For many code golf questions, we allow functions as answers. What exactly does it mean for some code to be a valid submission as a function?
This question came up during a discussion on built-ins, but is a separate discussion from that one.
Here are some examples in Python, where I'm not sure which should be allowed.
Cases that seem clearly allowed:
Defining a wholly new function, where defining means giving the function a name by which it can be later called:
limit = 10 def func(a): for i in range(limit): if a[i % len(a)]: return i
An expression which evaluates to a function:
Cases that seem like they shouldn't be allowed:
Causing a function to exist and be usable, but without interacting with it directly:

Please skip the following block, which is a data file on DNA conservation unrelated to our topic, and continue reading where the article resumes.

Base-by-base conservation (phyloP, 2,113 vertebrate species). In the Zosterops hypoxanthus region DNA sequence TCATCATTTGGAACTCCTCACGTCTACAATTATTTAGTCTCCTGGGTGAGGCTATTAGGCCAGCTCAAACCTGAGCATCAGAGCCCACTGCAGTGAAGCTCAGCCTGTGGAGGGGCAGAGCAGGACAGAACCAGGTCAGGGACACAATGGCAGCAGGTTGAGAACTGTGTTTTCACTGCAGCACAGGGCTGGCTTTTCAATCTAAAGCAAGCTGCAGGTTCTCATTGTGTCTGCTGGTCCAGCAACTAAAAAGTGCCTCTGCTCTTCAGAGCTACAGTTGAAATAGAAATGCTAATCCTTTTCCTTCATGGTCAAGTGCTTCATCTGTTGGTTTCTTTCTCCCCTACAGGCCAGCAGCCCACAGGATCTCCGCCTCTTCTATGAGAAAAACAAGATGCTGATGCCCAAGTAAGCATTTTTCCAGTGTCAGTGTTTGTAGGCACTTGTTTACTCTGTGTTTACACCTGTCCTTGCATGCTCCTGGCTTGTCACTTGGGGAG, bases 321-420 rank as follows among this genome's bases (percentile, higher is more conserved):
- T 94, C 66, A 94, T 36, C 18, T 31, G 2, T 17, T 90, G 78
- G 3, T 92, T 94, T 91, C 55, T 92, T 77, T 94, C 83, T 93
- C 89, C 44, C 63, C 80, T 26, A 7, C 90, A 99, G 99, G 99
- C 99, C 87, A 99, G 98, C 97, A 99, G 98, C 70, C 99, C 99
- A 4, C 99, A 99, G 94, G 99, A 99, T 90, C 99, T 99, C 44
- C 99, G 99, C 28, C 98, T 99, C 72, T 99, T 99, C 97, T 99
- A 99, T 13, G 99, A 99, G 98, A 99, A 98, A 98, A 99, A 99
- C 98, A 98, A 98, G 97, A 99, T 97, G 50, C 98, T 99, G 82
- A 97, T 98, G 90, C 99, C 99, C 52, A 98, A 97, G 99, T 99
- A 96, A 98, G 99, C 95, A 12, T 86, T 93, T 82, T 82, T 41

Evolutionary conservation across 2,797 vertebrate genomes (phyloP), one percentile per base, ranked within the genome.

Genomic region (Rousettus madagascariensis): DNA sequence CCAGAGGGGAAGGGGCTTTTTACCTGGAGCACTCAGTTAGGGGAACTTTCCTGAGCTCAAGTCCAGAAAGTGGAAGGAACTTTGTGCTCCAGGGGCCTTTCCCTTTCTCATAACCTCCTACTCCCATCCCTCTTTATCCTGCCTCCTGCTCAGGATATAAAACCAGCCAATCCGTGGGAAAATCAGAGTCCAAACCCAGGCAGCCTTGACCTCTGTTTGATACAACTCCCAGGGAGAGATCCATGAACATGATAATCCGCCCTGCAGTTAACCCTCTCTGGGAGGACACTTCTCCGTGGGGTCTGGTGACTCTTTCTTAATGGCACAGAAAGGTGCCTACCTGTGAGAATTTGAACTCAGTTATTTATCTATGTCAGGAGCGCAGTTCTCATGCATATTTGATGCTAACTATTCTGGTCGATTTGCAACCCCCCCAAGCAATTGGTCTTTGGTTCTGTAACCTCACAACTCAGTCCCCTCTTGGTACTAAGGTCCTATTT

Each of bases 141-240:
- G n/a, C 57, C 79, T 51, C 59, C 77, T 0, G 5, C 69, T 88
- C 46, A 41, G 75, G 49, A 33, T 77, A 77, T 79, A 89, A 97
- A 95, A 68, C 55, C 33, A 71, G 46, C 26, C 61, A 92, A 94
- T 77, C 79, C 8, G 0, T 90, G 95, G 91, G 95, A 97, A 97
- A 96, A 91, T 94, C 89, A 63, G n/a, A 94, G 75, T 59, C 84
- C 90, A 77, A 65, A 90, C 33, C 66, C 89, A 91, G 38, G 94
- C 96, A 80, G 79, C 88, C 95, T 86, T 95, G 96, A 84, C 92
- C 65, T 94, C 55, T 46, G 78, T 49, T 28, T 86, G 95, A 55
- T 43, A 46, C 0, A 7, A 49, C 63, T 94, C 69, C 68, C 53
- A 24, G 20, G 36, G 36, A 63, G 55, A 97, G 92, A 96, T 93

This causes the function
math.gcdto exist, without directly interacting with it.
This case is particularly problematic, because a golfing language could be defined to cause literally every possible function to become defined when given a 1 (or 0) character command, which defeats the purpose.
Causing a very large number of functions to be defined, where the function in question is one of them:
for index, code in enumerate(all_possible_strings): eval("func" + str(index) + "=" + code)
Assume that all_possible_strings is a generator which yields all possible strings. Somewhere in that sequence, the string
lambda a:a.count(a)/len(a)must have occurred, so the function
func<very large number>is now defined as that function. This also seems problematic and like a loophole.
Cases I'm not sure about/what the consensus is:
Submissions that contain an expression that evaluates to the desired function, as well as other code:
A =  for i in range(50): A.append(sum(A) * i) A.count
A.countsolved the challenge, would this be valid?
Given these cases, what should our standard of a valid function submission be?